There have been many excuses given as to why this is the case. "Maintenance" is a favorite, especially when officials can point to New York and say "we don't have four tracks." Fair enough....except that PATH, which does run 24/7, is also limited to two tracks. Chicago as well. Never mind that fact that at 2am on Sunday morning, when the streets are suddenly filled with people being kicked out of bars, not a soul is working on maintenance. Like most organizations, maintenance activities which run at night tend to be on weeknights.
Others blame unions. That's an easy target, and while there may be some truth to it, there are little facts. Why, for example, would a union object to extra service, when it means the members can bid for extra hours? And Boston has also recently eliminated the secondary useless staffed position on the red and orange subway lines. That was a "job killer" and yet the unions "allowed" it. So it's not that they're extremely unreasonable.
Now we know that both those stories are baseless excuses because of a new proposal (PDF) that has come out of the MBTA Ridership Oversight Committee:
Introduce weekend night service, but do so by forcing every college in the district to buy every student a monthly pass.
Under the proposal, colleges in the MBTA district would buy monthly, unlimited-ride T passes good for all of their students. Even with a 50% discount, the income from the 250,000 students the program would cover would be more than enough to pay for resumption of overnight service; the committee says even if only half those students had passes bought for them, the T could still afford to bring back the old Night Owl late-night bus lines on weekends.Currently, the MBTA offers students an 11% discount off the monthly pass. That program is optional, and has a lot of strings - students much purchase an entire semester-worth, and when you throw in holidays and such, the math doesn't add up. Even a student who rides daily is better off getting a weekly pass, and accumulating savings off days where the pass isn't needed.
The proposal significantly increases the discount, with the catch that all students MUST buy a pass. Essentially, it would be rolled into tuition.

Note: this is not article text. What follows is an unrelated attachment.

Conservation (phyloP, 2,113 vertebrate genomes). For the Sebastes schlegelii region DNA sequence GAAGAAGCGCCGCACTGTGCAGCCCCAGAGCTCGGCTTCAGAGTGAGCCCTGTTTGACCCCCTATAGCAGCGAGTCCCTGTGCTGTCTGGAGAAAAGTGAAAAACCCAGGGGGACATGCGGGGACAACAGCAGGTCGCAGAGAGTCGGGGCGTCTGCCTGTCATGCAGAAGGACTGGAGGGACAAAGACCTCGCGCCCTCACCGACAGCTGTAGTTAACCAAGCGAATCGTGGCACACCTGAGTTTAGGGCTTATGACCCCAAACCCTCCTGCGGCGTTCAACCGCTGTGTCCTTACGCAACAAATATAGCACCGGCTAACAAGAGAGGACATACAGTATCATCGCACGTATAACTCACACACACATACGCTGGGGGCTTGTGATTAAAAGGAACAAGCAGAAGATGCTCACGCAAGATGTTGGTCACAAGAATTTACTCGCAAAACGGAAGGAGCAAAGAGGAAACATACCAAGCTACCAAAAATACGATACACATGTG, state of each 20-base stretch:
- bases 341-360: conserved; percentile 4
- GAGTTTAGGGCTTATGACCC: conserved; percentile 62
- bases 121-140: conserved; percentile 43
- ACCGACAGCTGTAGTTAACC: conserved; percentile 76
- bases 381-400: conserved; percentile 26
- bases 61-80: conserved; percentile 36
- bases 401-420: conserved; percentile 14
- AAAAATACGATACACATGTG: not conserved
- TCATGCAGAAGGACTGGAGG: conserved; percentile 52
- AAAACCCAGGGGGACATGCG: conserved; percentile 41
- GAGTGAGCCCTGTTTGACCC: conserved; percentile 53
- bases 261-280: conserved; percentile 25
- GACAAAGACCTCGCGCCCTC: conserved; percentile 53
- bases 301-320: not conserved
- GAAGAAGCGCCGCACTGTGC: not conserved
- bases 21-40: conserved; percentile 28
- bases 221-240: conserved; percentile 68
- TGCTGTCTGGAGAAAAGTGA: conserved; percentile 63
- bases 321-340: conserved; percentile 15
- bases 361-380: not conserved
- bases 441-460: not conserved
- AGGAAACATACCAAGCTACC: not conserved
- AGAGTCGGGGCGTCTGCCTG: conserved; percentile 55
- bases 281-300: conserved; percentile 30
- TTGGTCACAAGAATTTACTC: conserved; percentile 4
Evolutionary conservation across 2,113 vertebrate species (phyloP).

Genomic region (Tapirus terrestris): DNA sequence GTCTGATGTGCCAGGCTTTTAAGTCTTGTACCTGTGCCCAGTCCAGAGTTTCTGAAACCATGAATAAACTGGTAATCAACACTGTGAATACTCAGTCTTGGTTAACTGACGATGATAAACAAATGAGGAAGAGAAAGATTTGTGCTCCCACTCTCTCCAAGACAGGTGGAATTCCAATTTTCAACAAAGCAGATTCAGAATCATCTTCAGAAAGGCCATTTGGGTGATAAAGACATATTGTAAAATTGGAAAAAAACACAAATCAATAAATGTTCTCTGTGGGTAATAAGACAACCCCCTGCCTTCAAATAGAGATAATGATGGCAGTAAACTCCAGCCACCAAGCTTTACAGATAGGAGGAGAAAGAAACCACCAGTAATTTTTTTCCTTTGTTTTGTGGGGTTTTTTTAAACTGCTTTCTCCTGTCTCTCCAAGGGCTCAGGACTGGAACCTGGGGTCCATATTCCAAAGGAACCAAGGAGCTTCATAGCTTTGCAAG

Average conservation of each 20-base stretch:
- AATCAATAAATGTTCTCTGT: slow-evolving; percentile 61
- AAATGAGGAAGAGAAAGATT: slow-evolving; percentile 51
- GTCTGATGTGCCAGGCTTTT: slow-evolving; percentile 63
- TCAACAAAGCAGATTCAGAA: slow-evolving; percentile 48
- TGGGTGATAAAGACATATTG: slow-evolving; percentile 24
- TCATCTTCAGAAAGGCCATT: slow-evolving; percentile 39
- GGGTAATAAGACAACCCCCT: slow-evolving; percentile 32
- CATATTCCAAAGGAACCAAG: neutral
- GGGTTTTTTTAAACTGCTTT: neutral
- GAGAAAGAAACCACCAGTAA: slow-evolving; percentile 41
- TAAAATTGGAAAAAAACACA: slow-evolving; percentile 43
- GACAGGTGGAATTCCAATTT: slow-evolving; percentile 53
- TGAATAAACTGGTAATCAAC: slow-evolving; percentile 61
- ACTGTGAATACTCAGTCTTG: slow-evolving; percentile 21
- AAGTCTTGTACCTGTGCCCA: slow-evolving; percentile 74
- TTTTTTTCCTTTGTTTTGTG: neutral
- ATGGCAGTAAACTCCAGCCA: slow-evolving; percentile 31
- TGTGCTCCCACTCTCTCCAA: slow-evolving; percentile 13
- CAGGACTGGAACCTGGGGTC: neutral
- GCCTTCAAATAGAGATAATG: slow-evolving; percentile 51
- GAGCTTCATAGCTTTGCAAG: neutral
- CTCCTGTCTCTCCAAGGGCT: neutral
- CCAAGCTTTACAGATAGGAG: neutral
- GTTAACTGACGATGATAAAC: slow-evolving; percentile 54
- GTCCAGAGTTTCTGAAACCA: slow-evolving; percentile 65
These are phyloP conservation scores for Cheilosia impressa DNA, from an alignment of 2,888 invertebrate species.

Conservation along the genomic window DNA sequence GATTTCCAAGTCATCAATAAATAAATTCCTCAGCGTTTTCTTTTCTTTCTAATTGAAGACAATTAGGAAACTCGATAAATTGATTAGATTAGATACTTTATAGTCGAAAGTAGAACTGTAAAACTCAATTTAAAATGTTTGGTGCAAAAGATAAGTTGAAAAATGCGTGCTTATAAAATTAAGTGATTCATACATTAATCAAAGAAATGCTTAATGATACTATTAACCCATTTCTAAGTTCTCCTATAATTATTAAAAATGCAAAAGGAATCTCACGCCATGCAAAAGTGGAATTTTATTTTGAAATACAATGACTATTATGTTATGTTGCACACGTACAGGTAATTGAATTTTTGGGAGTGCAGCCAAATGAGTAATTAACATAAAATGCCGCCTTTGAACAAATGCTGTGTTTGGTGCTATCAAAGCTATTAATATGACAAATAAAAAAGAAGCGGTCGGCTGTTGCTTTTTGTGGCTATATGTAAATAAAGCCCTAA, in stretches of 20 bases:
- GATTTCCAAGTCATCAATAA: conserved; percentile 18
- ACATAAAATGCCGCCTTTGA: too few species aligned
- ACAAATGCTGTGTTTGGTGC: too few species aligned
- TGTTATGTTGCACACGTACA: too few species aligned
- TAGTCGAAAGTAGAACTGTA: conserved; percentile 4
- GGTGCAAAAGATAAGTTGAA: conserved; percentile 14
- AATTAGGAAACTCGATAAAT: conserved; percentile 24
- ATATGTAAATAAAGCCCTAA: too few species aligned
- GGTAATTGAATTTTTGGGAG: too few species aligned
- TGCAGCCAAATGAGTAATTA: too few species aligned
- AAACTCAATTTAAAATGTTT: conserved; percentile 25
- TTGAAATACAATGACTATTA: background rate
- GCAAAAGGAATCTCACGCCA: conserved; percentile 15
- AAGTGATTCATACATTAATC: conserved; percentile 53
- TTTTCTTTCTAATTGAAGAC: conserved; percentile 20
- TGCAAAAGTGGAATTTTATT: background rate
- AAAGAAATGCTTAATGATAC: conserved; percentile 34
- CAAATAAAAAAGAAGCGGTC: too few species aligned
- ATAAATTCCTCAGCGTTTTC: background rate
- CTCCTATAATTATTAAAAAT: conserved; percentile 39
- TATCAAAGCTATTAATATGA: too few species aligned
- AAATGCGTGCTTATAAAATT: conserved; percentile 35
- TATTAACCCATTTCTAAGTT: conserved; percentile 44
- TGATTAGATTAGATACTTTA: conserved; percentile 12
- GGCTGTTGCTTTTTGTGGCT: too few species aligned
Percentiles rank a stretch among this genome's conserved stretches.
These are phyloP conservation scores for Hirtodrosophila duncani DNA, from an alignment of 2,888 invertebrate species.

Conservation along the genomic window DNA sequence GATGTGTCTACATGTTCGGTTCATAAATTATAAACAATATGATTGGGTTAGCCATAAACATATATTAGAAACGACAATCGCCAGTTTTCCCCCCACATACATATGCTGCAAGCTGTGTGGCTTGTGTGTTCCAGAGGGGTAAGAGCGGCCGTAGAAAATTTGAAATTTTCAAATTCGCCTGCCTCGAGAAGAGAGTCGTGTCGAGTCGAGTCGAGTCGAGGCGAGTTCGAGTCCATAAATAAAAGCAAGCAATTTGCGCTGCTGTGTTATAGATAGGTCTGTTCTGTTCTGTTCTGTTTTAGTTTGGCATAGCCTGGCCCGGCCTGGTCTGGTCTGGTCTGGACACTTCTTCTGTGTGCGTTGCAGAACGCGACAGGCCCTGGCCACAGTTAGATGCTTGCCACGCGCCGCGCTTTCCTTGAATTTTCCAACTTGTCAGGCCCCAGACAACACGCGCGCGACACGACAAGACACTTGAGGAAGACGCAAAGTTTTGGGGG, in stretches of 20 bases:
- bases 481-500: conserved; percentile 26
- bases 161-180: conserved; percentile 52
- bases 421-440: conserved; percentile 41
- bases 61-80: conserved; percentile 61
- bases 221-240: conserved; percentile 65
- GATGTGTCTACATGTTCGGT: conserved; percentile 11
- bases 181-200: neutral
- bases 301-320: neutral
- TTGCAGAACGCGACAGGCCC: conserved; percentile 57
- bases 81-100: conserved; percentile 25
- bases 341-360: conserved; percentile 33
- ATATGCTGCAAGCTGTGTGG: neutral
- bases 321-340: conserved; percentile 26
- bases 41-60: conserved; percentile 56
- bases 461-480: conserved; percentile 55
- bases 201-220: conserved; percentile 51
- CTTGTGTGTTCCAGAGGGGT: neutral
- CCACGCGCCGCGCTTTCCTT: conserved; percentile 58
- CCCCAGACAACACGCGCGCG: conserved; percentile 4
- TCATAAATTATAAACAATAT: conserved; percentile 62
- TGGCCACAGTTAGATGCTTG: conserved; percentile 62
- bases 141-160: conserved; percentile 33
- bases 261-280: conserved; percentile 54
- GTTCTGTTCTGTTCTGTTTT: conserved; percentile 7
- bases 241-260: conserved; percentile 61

Why target college students?
The primary reasons are probably the mistaken belief that only the college crowd cares to ride the train past midnight. That's a fallacy which ignores service workers and generally the working poor.
While the drunk students are the ones most visible when the bars close at 2am, it's the staff and cleaning crew making minimum wage who would most benefit from transit. The dishwasher crew who has to stick around another hour has to find their way home. As do the staff who vacuum and mop not just the restaurants, but the office towers as well.
It's not just minimum wage folks who work late - Boston has a huge medical industry, and hospital shifts get in and out at all hours of the day.
When the idea of night transit is brought up, many complain that there is no reason to spend money to "subsidize drunk party kids." The idea being that if one is privileged enough to be able to afford $10 beers, they should be able to afford a cab.
The irony is that the entire transit system is actually set up to most benefit the rich.
When is transit most frequent, most convenient, and most reliable?
The traditional 8am and 5pm rush hours.
Which segment of the population is lucky enough to be able to work steady 9-5 jobs? Generally, those who get paid well.
Minimum wage service jobs tend to switch up hours every other week, asking people to come in at 2pm on Wednesday and then 6am Thursday. It's the office workers in their cushy jobs who have the luxury of a never-changing work-schedule.
So our transit system is set to cater to those who are well off, and when enhancements are proposed which would greatly benefit the poor and lower classes, the idea gets thrown out because it ALSO benefits those with disposable income.
Doesn't make much sense.
What also doesn't make much sense, is the generalization that all college students are equal financially. Some do indeed come from rich homes, but others are on scholarships and work while in school. Forcing them to pay for a pass they may not need doesn't fully make sense.
What also doesn't make sense is only targeting colleges.
Why not ask the medical industry to buy all their nurses passes? Why not force bars to do the same, in order to maintain their liquor license?
The simple answer is: college students don't do much local voting.
That being said, college students would indeed benefit. They'd have cheaper transit access all the time, and they'd be able to go out on the town without having to worry about a 3 mile walk home - Boston is infamous for not having nearly enough cabs at 2am.
The benefits of night service extend to others, even though who aren't using it. Drunk drivers are taken off the roads, and business improves because people aren't worried they'll be stranded.
Does putting onto college students the entire burden, when the benefits are for all make sense?
And even if it isn't fair, is it worth it?
I think it might be - with alterations. As I said previously, some of the cost burden should be spread to other institutions like hospitals as well. The revenue in excess of what's needed for night service could go to improve off-peak headways, which also primarily benefit college students and workers with non-traditional hours, like medical employees.
If you missed the link above, here is the PDF that explains the math.